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The Diversity of Gateways: Accra, Cape Town and Mauritius as Hinges in Oil and Gas GPNs

  • Sören ScholvinEmail author
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Abstract

Research that stands in the tradition of the world city literature has made essential contributions to our understanding of ‘gateways’. Being logistics and transport hubs, sites of industrial processing, places of corporate control and service provision as well as locations of knowledge generation, gateways are an intermediate step between the periphery and the core of the world economy. They integrate peripheral places into global production networks. Yet, the state of the art insufficiently captures the functional diversity of gateways. This article makes a corresponding contribution. The author analyses how Accra, Cape Town and Mauritius interlink the African oil and gas sector globally. It is shown that corporate control of Ghana’s upstream sector concentrates in Accra, whereas logistics and upstream service provision happen in close proximity to oil and gas fields, in the town of Takoradi. Cape Town has established itself as a logistics and services gateway to sub-Saharan Africa. It also provides critical knowledge to overseas firms that seek to invest in the region. Mauritius pursues an ambitious strategy to become a logistics hub. It already serves as a gateway for financial and technical services. Against the backdrop of such diversity, the author furthermore calls the notion of gateways as sites of highly sophisticated service provision into question. His research ties up with policy recommendations made by the State of African Cities 2018 report and recent debates on generalisation in Urban Studies.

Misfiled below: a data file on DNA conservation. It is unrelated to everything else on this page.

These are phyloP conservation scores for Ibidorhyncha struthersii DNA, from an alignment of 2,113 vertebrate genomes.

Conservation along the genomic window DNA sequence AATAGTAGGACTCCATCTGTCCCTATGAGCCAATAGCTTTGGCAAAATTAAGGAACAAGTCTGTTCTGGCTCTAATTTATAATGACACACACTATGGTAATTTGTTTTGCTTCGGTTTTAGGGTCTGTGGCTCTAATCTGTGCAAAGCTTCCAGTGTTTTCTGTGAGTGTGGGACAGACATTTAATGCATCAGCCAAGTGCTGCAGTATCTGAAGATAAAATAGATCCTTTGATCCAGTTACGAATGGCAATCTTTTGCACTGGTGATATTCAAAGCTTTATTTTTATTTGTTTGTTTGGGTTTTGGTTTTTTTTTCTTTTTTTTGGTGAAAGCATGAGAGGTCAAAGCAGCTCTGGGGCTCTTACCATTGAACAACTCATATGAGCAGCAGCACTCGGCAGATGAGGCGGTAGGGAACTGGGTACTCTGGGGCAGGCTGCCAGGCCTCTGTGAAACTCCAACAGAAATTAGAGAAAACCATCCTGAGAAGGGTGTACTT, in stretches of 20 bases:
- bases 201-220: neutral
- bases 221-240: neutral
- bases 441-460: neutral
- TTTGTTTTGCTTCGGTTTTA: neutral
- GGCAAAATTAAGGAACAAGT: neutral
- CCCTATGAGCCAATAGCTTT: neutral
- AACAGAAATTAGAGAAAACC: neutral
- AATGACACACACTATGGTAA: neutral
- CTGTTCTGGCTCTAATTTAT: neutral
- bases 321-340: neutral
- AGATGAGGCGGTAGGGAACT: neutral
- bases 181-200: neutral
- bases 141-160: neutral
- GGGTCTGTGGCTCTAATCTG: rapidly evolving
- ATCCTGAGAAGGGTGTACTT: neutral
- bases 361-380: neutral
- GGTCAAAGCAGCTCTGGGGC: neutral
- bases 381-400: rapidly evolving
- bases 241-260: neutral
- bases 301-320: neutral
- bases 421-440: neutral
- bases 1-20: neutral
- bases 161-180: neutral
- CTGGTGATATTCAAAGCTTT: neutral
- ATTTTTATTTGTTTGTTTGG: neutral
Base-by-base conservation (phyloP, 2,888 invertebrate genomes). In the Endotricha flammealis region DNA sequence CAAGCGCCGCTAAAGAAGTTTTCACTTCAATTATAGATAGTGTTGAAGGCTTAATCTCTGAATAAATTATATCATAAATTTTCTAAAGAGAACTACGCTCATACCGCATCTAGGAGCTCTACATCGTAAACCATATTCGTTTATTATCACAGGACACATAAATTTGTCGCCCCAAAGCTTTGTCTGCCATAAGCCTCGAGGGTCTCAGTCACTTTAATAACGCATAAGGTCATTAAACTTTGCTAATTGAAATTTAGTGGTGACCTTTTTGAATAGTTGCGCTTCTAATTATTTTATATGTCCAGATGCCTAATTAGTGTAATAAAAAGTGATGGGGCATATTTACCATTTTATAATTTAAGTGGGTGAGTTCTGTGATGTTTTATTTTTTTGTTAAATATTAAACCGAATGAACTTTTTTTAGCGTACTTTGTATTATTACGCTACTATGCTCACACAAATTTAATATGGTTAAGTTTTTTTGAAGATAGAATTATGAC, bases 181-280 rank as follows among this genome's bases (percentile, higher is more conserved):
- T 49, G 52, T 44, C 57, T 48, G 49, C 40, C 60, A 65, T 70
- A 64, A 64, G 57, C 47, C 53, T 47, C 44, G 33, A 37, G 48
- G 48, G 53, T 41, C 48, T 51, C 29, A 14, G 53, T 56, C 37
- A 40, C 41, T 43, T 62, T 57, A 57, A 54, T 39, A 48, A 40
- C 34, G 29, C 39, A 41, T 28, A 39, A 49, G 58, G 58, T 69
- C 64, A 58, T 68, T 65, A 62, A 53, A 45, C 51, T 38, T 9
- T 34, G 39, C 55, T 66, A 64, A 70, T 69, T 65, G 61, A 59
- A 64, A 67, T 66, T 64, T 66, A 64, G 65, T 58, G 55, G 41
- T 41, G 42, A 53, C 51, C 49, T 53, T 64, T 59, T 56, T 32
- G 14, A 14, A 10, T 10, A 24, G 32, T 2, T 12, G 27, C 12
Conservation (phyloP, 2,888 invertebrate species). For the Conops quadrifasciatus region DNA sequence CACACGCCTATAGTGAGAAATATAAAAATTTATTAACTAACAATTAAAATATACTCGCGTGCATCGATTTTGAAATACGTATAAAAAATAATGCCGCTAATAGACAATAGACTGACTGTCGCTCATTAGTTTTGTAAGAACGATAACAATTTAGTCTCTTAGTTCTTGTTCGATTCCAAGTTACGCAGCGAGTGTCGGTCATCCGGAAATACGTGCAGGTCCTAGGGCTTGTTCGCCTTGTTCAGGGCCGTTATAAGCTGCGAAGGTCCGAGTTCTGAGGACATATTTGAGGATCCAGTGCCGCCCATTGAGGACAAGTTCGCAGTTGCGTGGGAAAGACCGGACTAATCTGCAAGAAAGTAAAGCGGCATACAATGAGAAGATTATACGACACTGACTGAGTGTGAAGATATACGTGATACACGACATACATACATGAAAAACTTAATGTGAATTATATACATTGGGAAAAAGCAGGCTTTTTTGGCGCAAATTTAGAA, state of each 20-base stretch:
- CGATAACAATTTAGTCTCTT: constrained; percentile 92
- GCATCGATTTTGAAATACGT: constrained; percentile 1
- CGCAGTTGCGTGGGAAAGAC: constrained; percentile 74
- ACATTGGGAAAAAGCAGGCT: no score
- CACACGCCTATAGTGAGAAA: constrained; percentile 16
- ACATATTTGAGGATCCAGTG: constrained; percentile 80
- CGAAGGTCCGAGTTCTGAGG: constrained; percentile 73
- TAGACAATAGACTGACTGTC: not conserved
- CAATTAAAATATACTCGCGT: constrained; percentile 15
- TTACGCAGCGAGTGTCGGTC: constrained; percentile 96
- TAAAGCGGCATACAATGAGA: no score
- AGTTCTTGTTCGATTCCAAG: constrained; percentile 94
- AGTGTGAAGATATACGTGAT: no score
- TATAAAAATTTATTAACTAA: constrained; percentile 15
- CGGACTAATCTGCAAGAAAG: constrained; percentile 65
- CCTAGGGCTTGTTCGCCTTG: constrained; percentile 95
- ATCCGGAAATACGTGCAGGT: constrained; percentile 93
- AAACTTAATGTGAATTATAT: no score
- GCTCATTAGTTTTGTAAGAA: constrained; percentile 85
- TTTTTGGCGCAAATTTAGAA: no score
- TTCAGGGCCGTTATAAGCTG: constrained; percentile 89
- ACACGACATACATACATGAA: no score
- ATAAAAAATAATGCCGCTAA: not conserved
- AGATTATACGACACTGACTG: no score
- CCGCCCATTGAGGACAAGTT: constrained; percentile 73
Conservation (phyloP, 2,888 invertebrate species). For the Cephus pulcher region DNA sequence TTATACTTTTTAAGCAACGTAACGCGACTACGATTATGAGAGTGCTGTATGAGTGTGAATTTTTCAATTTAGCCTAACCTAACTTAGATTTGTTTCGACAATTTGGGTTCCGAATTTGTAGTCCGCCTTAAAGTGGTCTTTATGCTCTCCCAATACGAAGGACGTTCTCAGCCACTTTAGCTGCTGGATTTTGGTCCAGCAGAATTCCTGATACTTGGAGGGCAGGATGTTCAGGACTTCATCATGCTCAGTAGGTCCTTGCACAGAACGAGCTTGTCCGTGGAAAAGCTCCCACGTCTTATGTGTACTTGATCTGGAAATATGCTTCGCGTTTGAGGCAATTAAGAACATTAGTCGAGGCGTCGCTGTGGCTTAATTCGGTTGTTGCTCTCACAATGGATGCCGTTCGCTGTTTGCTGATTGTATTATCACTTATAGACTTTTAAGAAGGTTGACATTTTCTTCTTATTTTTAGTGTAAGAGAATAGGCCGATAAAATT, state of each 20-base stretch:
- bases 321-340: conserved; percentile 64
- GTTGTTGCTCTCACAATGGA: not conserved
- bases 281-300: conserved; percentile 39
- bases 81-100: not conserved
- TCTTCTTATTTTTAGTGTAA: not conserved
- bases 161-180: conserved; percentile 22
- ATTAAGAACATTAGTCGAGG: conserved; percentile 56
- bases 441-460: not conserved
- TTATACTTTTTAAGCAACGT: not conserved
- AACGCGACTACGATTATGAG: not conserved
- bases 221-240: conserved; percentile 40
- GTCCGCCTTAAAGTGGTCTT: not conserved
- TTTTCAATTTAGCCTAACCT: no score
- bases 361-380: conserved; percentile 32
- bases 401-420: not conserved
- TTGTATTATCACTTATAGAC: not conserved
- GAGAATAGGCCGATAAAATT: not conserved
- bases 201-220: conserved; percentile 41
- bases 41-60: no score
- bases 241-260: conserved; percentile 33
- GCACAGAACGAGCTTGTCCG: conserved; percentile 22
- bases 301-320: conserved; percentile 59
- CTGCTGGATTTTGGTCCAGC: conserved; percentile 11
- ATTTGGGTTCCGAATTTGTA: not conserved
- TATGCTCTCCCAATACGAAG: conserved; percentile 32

Keywords

Accra Cape Town Gateway Mauritius Oil and gas sector 

Notes

Compliance with Ethical Standards

Conflict of Interest

The author declares that he has no conflict of interest.

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Copyright information

© Springer Nature B.V. 2019

Authors and Affiliations

  1. 1.Institute of Economic and Cultural GeographyUniversity of HanoverHanoverGermany

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